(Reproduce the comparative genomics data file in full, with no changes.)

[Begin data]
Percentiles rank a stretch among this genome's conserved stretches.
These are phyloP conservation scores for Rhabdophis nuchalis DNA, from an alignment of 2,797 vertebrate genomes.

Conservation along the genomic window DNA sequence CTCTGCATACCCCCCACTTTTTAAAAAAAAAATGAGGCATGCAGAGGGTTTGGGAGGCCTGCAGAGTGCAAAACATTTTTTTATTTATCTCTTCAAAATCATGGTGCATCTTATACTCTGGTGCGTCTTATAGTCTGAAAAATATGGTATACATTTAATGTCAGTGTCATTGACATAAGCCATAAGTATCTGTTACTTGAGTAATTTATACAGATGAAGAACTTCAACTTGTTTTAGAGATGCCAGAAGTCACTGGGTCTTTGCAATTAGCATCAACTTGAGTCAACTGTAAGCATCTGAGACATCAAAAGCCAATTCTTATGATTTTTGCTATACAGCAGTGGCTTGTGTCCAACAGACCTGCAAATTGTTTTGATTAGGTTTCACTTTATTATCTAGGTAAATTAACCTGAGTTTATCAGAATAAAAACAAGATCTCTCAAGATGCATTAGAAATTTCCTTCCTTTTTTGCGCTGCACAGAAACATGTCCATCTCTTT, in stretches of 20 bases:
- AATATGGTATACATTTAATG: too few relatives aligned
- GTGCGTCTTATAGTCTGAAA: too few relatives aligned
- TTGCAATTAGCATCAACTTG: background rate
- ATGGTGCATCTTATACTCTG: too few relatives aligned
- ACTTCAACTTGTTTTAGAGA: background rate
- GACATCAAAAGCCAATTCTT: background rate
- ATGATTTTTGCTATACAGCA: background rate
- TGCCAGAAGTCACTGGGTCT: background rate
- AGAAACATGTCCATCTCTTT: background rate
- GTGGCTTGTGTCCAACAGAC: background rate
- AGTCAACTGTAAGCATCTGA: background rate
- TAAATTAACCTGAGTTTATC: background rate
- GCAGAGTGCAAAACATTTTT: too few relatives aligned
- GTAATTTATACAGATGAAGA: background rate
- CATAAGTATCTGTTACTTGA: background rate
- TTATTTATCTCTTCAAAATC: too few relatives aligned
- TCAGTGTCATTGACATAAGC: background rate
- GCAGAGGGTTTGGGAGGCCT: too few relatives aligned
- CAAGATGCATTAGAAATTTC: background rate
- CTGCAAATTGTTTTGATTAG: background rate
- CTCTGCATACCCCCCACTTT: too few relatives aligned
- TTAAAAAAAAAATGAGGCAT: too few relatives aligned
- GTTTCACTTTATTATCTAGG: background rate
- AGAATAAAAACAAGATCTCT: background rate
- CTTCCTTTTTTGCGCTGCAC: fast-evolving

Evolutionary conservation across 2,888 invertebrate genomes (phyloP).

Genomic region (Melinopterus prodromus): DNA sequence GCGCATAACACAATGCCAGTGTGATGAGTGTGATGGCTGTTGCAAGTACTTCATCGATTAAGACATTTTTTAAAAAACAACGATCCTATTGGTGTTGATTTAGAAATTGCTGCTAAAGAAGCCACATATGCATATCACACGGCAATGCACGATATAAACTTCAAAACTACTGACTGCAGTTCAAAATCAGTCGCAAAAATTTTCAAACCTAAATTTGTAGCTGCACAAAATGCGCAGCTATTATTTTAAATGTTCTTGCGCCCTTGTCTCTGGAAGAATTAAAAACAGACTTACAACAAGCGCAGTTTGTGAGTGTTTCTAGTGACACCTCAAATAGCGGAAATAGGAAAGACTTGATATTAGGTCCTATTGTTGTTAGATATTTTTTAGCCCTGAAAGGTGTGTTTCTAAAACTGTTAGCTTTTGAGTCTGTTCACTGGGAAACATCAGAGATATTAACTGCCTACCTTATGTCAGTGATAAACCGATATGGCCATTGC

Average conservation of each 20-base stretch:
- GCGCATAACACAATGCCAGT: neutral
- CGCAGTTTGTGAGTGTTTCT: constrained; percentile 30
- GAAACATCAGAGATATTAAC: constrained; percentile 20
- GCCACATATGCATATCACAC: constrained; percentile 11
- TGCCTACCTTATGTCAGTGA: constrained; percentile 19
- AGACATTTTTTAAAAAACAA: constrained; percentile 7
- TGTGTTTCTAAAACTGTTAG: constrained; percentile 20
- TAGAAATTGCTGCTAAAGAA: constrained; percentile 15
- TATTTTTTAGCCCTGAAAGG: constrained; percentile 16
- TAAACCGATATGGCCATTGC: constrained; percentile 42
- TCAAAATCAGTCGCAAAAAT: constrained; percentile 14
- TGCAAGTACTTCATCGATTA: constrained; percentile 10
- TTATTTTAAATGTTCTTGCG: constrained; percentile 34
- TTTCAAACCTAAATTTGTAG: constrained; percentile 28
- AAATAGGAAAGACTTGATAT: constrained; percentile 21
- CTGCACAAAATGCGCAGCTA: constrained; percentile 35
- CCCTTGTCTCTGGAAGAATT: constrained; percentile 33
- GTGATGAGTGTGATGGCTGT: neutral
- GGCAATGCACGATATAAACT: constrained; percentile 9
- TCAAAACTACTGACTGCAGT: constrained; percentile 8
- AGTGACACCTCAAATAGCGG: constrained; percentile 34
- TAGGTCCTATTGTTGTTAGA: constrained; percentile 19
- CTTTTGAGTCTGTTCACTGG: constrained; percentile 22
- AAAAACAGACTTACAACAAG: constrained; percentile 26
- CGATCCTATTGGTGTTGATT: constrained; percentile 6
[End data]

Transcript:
Percentiles rank a stretch among this genome's conserved stretches.
These are phyloP conservation scores for Rhabdophis nuchalis DNA, from an alignment of 2,797 vertebrate genomes.

Conservation along the genomic window DNA sequence CTCTGCATACCCCCCACTTTTTAAAAAAAAAATGAGGCATGCAGAGGGTTTGGGAGGCCTGCAGAGTGCAAAACATTTTTTTATTTATCTCTTCAAAATCATGGTGCATCTTATACTCTGGTGCGTCTTATAGTCTGAAAAATATGGTATACATTTAATGTCAGTGTCATTGACATAAGCCATAAGTATCTGTTACTTGAGTAATTTATACAGATGAAGAACTTCAACTTGTTTTAGAGATGCCAGAAGTCACTGGGTCTTTGCAATTAGCATCAACTTGAGTCAACTGTAAGCATCTGAGACATCAAAAGCCAATTCTTATGATTTTTGCTATACAGCAGTGGCTTGTGTCCAACAGACCTGCAAATTGTTTTGATTAGGTTTCACTTTATTATCTAGGTAAATTAACCTGAGTTTATCAGAATAAAAACAAGATCTCTCAAGATGCATTAGAAATTTCCTTCCTTTTTTGCGCTGCACAGAAACATGTCCATCTCTTT, in stretches of 20 bases:
- AATATGGTATACATTTAATG: too few relatives aligned
- GTGCGTCTTATAGTCTGAAA: too few relatives aligned
- TTGCAATTAGCATCAACTTG: background rate
- ATGGTGCATCTTATACTCTG: too few relatives aligned
- ACTTCAACTTGTTTTAGAGA: background rate
- GACATCAAAAGCCAATTCTT: background rate
- ATGATTTTTGCTATACAGCA: background rate
- TGCCAGAAGTCACTGGGTCT: background rate
- AGAAACATGTCCATCTCTTT: background rate
- GTGGCTTGTGTCCAACAGAC: background rate
- AGTCAACTGTAAGCATCTGA: background rate
- TAAATTAACCTGAGTTTATC: background rate
- GCAGAGTGCAAAACATTTTT: too few relatives aligned
- GTAATTTATACAGATGAAGA: background rate
- CATAAGTATCTGTTACTTGA: background rate
- TTATTTATCTCTTCAAAATC: too few relatives aligned
- TCAGTGTCATTGACATAAGC: background rate
- GCAGAGGGTTTGGGAGGCCT: too few relatives aligned
- CAAGATGCATTAGAAATTTC: background rate
- CTGCAAATTGTTTTGATTAG: background rate
- CTCTGCATACCCCCCACTTT: too few relatives aligned
- TTAAAAAAAAAATGAGGCAT: too few relatives aligned
- GTTTCACTTTATTATCTAGG: background rate
- AGAATAAAAACAAGATCTCT: background rate
- CTTCCTTTTTTGCGCTGCAC: fast-evolving

Evolutionary conservation across 2,888 invertebrate genomes (phyloP).

Genomic region (Melinopterus prodromus): DNA sequence GCGCATAACACAATGCCAGTGTGATGAGTGTGATGGCTGTTGCAAGTACTTCATCGATTAAGACATTTTTTAAAAAACAACGATCCTATTGGTGTTGATTTAGAAATTGCTGCTAAAGAAGCCACATATGCATATCACACGGCAATGCACGATATAAACTTCAAAACTACTGACTGCAGTTCAAAATCAGTCGCAAAAATTTTCAAACCTAAATTTGTAGCTGCACAAAATGCGCAGCTATTATTTTAAATGTTCTTGCGCCCTTGTCTCTGGAAGAATTAAAAACAGACTTACAACAAGCGCAGTTTGTGAGTGTTTCTAGTGACACCTCAAATAGCGGAAATAGGAAAGACTTGATATTAGGTCCTATTGTTGTTAGATATTTTTTAGCCCTGAAAGGTGTGTTTCTAAAACTGTTAGCTTTTGAGTCTGTTCACTGGGAAACATCAGAGATATTAACTGCCTACCTTATGTCAGTGATAAACCGATATGGCCATTGC

Average conservation of each 20-base stretch:
- GCGCATAACACAATGCCAGT: neutral
- CGCAGTTTGTGAGTGTTTCT: constrained; percentile 30
- GAAACATCAGAGATATTAAC: constrained; percentile 20
- GCCACATATGCATATCACAC: constrained; percentile 11
- TGCCTACCTTATGTCAGTGA: constrained; percentile 19
- AGACATTTTTTAAAAAACAA: constrained; percentile 7
- TGTGTTTCTAAAACTGTTAG: constrained; percentile 20
- TAGAAATTGCTGCTAAAGAA: constrained; percentile 15
- TATTTTTTAGCCCTGAAAGG: constrained; percentile 16
- TAAACCGATATGGCCATTGC: constrained; percentile 42
- TCAAAATCAGTCGCAAAAAT: constrained; percentile 14
- TGCAAGTACTTCATCGATTA: constrained; percentile 10
- TTATTTTAAATGTTCTTGCG: constrained; percentile 34
- TTTCAAACCTAAATTTGTAG: constrained; percentile 28
- AAATAGGAAAGACTTGATAT: constrained; percentile 21
- CTGCACAAAATGCGCAGCTA: constrained; percentile 35
- CCCTTGTCTCTGGAAGAATT: constrained; percentile 33
- GTGATGAGTGTGATGGCTGT: neutral
- GGCAATGCACGATATAAACT: constrained; percentile 9
- TCAAAACTACTGACTGCAGT: constrained; percentile 8
- AGTGACACCTCAAATAGCGG: constrained; percentile 34
- TAGGTCCTATTGTTGTTAGA: constrained; percentile 19
- CTTTTGAGTCTGTTCACTGG: constrained; percentile 22
- AAAAACAGACTTACAACAAG: constrained; percentile 26
- CGATCCTATTGGTGTTGATT: constrained; percentile 6